5 Autism Books that are Perfect for the Family Library

5 Autism Books that are Perfect for the Family Library
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5 Autism Books that are Perfect for the Family Library

According to the latest stats from WHO,  1 in 100 children are on the Autism spectrum. As autism awareness month winds down, we want to share five books that we feel are the perfect addition to your library year-round. For families, people on the autism spectrum, and friends who wish to educate themselves on Autism -these books are the perfect addition to your bookshelf for understanding, learning and sharing about neurotypical kids.

Psst...Power of Acceptance: parenting my Autistic child, the most challenging obstacles are the ones I have with myself

A Day With No Words by Tiffany Hammond, Illustrator, Kate Cosgrove

Author Tiffany Hammond of A Day With No Words is an Autistic mother, and autism advocate raising two sons with the same disorder. Tiffany, who did not have a solid community to help her navigate her own ASD at age eighteen, started her own community with her popular blog, fidgets.and.fries. Tiffany is a natural storyteller and is honest about not only being Autistic but also the challenges of raising Black autistic children. 

Tiffany shared with New York family why she authored A Day With No WordsI started these days because my youngest was onto something and I wanted to normalize communication outside of speech. I wanted to make my son more visible to others. I thought, “what if each person who read this book would think more deeply about the way in which they use speech themselves and extend that thinking to those like my son?” What a world would that be? I want my children to live in a world that will value them whole and not pieces of who they are. This book is my gift to them, a love letter to my son from his family, and to those who walk this Earth as my Aidan does. “

There are many reasons to appreciate this well-crafted picture book that educates and helps minimize the stigma of a child who is non-verbal. But one big one is that it artfully helps normalize families who live in a home where a member or more “talks” differently or doesn’t (talk.) Ages 4-8.


Any parent with a sensory-sensitive child or an autistic child knows that there are high and low days. For every leap forward, there will be days where there are regressions. And a typical day can be not so ordinary as ASD and highly sensitive kids face challenges when it comes to their emotions.

This book follows the main character through his array of emotions and gestures. The book shares  what it must feel like not to be able to ‘fit’ a feeling into a neat little box while teaching the readers how to show empathy to others as well as themselves. The Boy with Big, Big Feelings is quite a treasure and an excellent book for families to add to their home library. Ages 3-7.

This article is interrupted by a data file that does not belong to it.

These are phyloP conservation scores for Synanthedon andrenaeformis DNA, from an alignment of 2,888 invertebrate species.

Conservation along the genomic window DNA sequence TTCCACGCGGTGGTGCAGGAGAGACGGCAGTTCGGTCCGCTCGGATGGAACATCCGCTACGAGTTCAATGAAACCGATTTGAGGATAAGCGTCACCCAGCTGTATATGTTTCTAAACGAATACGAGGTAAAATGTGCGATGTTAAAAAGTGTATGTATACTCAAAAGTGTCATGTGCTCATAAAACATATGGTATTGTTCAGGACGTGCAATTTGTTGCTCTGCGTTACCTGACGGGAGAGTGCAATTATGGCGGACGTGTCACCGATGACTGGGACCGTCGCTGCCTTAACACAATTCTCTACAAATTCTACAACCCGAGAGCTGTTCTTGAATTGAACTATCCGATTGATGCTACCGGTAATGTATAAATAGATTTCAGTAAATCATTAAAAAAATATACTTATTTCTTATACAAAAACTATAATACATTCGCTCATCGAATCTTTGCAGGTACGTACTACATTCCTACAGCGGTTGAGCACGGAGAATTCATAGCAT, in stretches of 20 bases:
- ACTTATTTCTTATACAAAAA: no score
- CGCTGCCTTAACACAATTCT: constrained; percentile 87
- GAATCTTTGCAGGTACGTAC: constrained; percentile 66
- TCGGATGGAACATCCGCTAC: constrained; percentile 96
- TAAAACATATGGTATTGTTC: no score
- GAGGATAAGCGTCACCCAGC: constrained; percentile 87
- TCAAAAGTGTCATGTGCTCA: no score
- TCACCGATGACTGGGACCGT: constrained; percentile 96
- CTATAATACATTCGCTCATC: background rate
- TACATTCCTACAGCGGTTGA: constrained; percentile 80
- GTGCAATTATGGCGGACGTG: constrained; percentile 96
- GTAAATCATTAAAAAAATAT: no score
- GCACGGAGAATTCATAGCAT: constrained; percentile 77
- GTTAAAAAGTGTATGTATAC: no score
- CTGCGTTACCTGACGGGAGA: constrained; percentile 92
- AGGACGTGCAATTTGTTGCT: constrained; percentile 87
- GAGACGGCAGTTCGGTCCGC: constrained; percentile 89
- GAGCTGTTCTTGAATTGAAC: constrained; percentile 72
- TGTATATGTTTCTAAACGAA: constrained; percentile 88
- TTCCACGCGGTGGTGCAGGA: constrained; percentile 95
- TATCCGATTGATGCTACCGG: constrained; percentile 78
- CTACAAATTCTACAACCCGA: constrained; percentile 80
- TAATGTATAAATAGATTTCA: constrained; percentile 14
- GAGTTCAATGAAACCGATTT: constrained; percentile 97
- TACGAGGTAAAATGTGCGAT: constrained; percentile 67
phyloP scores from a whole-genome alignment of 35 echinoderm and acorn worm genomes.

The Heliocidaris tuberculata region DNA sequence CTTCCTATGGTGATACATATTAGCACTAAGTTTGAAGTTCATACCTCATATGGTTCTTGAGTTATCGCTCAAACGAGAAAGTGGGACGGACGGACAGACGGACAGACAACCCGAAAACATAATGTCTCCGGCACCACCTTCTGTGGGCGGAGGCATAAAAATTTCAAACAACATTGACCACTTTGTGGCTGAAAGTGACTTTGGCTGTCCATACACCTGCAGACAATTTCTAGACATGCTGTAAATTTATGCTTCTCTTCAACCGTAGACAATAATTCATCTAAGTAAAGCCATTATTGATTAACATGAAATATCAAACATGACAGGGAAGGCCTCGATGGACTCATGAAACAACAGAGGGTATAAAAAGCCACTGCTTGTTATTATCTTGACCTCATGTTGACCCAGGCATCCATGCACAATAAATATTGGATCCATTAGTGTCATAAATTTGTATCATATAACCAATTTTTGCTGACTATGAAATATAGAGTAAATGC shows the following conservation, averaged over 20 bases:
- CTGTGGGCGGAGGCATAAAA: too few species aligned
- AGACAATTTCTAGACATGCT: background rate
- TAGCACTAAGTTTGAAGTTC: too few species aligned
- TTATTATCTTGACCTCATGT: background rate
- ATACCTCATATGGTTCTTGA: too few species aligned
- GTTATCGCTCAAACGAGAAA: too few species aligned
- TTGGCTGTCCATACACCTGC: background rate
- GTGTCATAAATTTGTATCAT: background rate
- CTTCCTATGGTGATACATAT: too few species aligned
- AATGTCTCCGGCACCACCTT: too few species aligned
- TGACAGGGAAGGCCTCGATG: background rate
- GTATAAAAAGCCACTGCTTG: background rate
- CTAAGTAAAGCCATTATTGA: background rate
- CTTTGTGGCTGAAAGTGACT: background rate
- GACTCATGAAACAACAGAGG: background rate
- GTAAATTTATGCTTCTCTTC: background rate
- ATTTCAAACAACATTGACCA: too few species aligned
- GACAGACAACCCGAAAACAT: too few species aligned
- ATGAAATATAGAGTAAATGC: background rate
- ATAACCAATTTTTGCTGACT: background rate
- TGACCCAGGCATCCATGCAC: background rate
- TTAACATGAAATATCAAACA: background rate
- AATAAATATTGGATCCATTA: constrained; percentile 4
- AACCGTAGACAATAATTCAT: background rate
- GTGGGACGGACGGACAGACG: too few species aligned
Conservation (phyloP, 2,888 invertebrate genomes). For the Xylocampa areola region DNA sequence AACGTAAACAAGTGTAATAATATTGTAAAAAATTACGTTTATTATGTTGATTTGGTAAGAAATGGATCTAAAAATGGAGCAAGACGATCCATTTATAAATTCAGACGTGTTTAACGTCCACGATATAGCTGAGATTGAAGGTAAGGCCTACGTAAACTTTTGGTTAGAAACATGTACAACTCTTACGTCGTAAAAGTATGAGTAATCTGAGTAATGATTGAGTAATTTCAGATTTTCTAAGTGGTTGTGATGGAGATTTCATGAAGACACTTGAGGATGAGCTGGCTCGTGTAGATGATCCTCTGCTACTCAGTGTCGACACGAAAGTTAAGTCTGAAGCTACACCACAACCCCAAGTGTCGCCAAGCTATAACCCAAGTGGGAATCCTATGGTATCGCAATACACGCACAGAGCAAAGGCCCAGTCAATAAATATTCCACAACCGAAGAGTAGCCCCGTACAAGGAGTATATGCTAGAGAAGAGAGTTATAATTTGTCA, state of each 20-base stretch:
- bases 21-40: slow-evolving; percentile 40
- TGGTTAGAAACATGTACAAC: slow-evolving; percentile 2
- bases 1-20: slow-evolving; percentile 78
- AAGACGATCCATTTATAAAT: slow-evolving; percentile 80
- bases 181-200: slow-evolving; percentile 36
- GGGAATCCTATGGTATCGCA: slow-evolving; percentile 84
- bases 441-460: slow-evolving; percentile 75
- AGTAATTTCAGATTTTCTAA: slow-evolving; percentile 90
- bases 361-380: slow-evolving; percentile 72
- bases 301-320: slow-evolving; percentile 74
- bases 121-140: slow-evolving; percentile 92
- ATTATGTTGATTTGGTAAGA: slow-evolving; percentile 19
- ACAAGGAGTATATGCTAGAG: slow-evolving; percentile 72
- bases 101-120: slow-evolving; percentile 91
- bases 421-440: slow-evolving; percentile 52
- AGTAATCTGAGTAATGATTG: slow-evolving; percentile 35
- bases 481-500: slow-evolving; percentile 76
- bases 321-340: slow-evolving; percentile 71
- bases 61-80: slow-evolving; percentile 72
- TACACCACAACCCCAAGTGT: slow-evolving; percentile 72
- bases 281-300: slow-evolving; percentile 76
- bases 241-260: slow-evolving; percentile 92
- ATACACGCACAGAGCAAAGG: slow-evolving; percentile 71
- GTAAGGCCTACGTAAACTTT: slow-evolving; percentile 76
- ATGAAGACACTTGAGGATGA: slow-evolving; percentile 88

I am Temple Grandin (Ordinary People Change the World)by  Brad Meltzer , Illustrator, Christopher Eliopoulos 

You may know Temple Grandin for when she was portrayed in an award-winning performance by Claire Danes in the television movie Temple Grandin. The film  introduced this renowned American animal science professor who is Autistic and a famous autism advocate at a time when Autism wasn’t really being talked about like it is now.  The I am Temple Grandin picture book introduces Temple to a new generation by sharing Temple’s story and message on overcoming challenges and making positive differences. Ages 5-9.


But you don’t look autistic at all by Bianca Toeps 

We adore this book, for Bianca Toeps shares what life looks like for her and other Autistic people. Her heartfelt mix of funny collective stories conveys and offers deep insight into how life looks for people on the spectrum. A must-read for all. For parents with a newly ASD-diagnosed teen or a Young Adult and really any human out there this book is a must read. 



The Many Mysteries of the Finkel Family by Sarah Kapit

Perfect middle school book that, besides being a fantastic read, shares on a  neurodiversity family. The Finkel family includes Lara, who is autistic, while her sibling Carline is non-verbal autistic. The book is the perfect read for anyone, but what we love about it is that it tells the story of these sisters and tackles life’s frustrating nuisances, such as secrets and sibling relationships; all the while, their Jewish traditions, and family members make for an even more exciting story. Ages 8-12.